The Strategic Collaborative Initiatives Program began in 2006 when the University renewed its contract with the DOE to manage Argonne. The SCI program includes collaborative research projects, strategic joint appointments, and joint institutes. The University extended the program to Fermilab when it became co-manager of the lab in 2007.

Related:
Department members: Paolo Privitera

Detection of B-mode Polarization in the Cosmic Microwave Background with Data from the South Pole Telescope
July 23, 2013
Gravitational lensing of the cosmic microwave background generates a curl pattern in the observed polarization. This "B-mode" signal provides a measure of the projected mass distribution over the entire observable Universe and also acts as a contaminant for the measurement of primordial gravity-wave signals. In this letter we present the first detection of gravitational lensing B modes, using first-season data from the polarization-sensitive receiver on the South Pole Telescope (SPTpol). We construct a template for the lensing B-mode signal by combining E-mode polarization measured by SPTpol with estimates of the lensing potential from a Herschel-SPIRE map of the cosmic infrared background. We compare this template to the B modes measured directly by SPTpol, finding a non-zero correlation at 7.7 sigma significance. The correlation has an amplitude and scale-dependence consistent with theoretical expectations, is robust with respect to analysis choices, and constitutes the first measurement of a powerful cosmological observable.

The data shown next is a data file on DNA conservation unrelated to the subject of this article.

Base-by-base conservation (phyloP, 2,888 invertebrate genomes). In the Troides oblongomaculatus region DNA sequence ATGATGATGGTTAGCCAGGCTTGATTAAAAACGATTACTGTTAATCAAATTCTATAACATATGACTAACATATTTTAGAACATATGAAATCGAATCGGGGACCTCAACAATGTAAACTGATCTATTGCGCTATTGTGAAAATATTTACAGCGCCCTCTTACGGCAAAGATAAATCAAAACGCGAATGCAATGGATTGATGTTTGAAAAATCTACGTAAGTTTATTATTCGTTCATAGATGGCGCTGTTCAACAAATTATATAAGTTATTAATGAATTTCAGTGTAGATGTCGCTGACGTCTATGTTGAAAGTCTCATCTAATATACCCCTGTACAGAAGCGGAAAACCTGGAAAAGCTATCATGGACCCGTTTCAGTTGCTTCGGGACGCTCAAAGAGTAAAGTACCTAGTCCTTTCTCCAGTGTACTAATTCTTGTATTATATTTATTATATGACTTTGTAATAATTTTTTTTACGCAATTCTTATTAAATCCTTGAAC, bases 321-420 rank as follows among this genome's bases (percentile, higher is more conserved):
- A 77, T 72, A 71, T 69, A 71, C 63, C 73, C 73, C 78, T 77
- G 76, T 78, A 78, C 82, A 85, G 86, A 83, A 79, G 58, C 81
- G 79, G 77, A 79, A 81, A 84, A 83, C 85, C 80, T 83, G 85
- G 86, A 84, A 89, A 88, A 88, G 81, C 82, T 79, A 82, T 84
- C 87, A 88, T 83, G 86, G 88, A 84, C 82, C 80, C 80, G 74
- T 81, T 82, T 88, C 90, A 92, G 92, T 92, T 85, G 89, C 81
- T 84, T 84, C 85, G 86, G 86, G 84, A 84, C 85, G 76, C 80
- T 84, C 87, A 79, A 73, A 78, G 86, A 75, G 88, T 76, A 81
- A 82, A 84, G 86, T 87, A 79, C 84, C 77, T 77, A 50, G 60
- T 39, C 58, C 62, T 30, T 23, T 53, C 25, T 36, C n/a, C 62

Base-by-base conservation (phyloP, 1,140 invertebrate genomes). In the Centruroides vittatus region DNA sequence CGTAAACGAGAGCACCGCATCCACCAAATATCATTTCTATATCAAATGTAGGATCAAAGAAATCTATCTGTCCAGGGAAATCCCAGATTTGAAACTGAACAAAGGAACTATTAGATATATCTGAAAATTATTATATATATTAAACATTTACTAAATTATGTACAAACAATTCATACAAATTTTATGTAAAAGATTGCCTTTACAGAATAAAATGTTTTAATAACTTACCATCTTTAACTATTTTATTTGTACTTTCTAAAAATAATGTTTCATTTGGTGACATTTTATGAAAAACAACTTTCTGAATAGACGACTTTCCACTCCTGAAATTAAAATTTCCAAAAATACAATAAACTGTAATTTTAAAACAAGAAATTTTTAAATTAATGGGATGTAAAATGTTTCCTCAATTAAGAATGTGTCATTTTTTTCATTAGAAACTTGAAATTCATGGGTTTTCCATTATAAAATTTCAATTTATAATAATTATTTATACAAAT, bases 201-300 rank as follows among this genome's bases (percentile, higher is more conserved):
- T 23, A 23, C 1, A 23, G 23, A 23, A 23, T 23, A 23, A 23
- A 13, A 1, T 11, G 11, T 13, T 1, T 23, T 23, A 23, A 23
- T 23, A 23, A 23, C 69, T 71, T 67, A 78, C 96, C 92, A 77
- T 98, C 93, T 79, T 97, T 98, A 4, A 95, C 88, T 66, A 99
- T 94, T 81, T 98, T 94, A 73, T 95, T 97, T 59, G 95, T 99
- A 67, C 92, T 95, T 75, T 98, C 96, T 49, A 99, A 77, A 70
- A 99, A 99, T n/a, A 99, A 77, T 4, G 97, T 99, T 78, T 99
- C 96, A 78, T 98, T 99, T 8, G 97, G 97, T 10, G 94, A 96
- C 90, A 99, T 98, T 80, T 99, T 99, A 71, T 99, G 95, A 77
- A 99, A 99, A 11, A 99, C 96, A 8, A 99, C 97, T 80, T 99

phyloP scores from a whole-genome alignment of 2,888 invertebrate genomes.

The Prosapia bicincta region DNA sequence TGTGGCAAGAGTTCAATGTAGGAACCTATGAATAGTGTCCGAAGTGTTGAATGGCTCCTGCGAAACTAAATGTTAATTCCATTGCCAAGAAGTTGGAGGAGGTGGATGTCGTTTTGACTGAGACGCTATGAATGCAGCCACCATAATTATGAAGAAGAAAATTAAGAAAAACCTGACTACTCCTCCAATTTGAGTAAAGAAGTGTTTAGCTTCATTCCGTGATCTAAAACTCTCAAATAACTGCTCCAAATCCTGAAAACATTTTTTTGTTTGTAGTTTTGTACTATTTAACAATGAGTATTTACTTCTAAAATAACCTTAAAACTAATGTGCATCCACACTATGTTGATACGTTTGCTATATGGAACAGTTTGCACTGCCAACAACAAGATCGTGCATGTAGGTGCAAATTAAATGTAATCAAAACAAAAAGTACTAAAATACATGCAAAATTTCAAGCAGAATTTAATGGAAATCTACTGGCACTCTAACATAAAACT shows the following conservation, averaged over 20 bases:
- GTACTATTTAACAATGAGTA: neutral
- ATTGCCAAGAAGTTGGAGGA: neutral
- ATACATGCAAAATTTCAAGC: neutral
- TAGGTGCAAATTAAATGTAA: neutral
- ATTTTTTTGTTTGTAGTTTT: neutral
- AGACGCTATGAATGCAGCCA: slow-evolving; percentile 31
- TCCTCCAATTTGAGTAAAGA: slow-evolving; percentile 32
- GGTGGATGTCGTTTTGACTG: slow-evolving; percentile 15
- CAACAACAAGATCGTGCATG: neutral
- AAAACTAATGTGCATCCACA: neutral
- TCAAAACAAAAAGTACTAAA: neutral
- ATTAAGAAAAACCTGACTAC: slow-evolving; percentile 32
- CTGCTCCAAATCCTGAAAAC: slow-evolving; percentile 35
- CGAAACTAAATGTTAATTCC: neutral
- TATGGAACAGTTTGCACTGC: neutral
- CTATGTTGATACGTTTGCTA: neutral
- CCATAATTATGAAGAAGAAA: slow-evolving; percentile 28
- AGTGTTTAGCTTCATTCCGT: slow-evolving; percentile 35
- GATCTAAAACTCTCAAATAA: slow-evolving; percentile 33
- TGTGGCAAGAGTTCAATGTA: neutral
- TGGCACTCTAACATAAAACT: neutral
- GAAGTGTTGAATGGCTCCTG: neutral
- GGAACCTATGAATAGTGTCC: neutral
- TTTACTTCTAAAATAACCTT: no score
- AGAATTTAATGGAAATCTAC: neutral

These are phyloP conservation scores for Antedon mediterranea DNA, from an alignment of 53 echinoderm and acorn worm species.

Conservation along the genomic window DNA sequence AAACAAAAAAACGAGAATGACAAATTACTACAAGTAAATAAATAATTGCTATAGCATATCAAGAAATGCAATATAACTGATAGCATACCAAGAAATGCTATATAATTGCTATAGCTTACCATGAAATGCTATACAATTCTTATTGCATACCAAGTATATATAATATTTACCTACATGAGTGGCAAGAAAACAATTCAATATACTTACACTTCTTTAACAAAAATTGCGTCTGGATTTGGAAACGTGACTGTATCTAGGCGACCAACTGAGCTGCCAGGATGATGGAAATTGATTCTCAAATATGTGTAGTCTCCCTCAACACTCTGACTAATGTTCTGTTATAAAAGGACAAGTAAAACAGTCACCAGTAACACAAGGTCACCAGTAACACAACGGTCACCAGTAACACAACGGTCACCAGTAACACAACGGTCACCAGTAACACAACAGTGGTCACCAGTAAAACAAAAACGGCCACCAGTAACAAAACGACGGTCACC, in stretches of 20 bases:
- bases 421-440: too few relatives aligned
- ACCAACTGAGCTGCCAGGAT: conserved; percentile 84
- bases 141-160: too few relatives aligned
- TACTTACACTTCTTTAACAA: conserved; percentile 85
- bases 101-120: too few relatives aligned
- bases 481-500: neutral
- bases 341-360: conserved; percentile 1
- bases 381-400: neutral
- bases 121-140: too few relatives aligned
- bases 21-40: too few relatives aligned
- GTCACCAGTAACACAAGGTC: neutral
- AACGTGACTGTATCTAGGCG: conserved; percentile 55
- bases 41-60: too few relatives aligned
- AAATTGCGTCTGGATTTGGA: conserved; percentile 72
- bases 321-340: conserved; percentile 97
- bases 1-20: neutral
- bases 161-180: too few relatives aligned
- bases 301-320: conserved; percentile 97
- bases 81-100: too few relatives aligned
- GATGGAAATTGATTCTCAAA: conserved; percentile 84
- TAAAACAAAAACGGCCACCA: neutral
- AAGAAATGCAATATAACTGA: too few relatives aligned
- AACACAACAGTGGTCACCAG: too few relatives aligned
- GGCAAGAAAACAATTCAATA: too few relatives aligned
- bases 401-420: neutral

Related:
Department members: John E. Carlstrom, Thomas Crawford, Stephan S. Meyer
Department students: Abigail Crites
Scientific projects: South Pole Telescope

Congratulations to Dr. Krista Martocci!
July 18, 2013
Congratulations to Krista Martocci for successfully defending her PhD dissertation on "Dynamo Action in Taylor Couette Flow."

"Krista has studied the development of turbulence and dynamo action by the Magneto-Rotational Instability in centrifugally stable, differentially rotating systems. Her results have direct applications to the problem of the origin of turbulence and enhanced angular momentum transport in astrophysical accretion discs."
- Fausto Cattaneo, PhD advisor

Krista has received a postdoctoral researcher position at the Center for Magnetic Self Organization, the University of Chicago.

Related:
Department members: Fausto Cattaneo
Department students: Krista Martocci

Congratulations to Randy Landsberg!
July 16, 2013
Our very own Randy Landsberg was a crew member of the Providence Team that finished in 1st place overall in this year's race to Mackinac. This is the second time this team has finished first overall in the race of 333 miles distance, nearly an hour ahead of the 2nd place boat. See 105 Race to Mackinac for the final results.